Red-winged Blackbirds arrive back up north before the ponds are ice free. This is when they will come in to feeders and eat sunflower seeds. It’s cold out and he is keeping his red feathers hidden for the most part.
When one of his brothers get too close, he flares up his “epaulets” showing the red feathers in his wing.
Peanut butter smeared on a board is appealing to many birds.
Soon the Redpolls will be heading back north to their breeding grounds in the arctic.
It’s been a long time coming, but spring is teasing us with warmer temperatures. Some of the early arrivers include:
Ever notice how the Grackle flies with their tail held diagonally? That is a breeding display and the males only do this in the spring. The rest of the year they hold their tail normally.
The familiar call “konk-a-dee” can be heard early in the spring. The Red-winged Blackbird comes north very early – even before their ponds and sloughs have open water. This time of year they will come into feeders and eat sunflower seeds.
If you have an old moose antler in your garden, you might capture a photo like the one above! I got this photo a few years ago. The Fox Sparrow is an early migrant as they make their way back to their Canadian breeding grounds. This sparrow has a beautiful song.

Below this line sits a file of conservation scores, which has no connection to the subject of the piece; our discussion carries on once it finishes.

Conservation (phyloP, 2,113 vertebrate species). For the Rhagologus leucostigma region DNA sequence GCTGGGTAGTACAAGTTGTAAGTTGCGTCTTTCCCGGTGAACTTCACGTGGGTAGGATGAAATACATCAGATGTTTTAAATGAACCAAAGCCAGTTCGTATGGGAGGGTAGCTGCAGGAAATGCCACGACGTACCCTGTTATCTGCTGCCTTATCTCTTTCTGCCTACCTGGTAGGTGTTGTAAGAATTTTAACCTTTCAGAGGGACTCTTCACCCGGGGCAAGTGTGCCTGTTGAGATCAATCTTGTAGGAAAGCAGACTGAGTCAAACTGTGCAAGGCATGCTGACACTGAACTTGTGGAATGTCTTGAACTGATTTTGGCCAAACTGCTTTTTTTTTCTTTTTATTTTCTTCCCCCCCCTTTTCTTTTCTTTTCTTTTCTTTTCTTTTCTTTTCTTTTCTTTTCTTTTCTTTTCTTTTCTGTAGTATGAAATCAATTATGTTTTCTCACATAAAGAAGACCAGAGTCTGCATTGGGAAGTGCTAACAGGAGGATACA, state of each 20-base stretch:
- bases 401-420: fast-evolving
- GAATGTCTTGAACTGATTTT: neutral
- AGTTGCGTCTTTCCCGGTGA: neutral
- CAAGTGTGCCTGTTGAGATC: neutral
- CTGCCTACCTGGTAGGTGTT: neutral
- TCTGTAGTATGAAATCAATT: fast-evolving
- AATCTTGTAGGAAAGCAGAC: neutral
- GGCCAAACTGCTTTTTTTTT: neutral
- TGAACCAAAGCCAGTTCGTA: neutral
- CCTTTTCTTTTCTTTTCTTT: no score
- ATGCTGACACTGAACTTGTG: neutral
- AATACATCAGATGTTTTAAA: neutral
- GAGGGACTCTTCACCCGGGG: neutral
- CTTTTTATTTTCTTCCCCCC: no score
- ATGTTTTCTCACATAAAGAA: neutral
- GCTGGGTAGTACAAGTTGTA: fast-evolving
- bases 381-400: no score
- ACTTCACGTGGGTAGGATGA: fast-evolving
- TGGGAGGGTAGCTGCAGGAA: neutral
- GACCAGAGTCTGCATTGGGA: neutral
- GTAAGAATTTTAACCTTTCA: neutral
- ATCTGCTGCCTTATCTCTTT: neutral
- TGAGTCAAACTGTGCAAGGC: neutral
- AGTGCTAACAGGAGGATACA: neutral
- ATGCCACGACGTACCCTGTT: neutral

Another early arriving bird is the Northern Saw-whet Owl. They are very vocal in the spring as they set up territories and call for mates. I took the above photo in southern AZ, but they are pretty easy to find and see up here right now. Here is a link to their tooting call: https://www.allaboutbirds.org/guide/Northern_Saw-whet_Owl/sounds
Last weekend at the Sax-Zim Bog Birding Festival, there was a Pine Grosbeak that was said to be “xanthocromic”. That term means there are yellow feathers. This Grosbeak has that orangey-yellow feature. The next photo is a normally pigmented male Pine Grosbeak
Pine Grosbeak, male
female Pine Grosbeak?
I question this being a female as there are “Bronze” Pine Grosbeak and this may be a young male transitioning into his adult plumage. This time of year before the Pine Grosbeak return north to Canada, they are molting into their adult plumage. It is interesting watching the different shades as they change.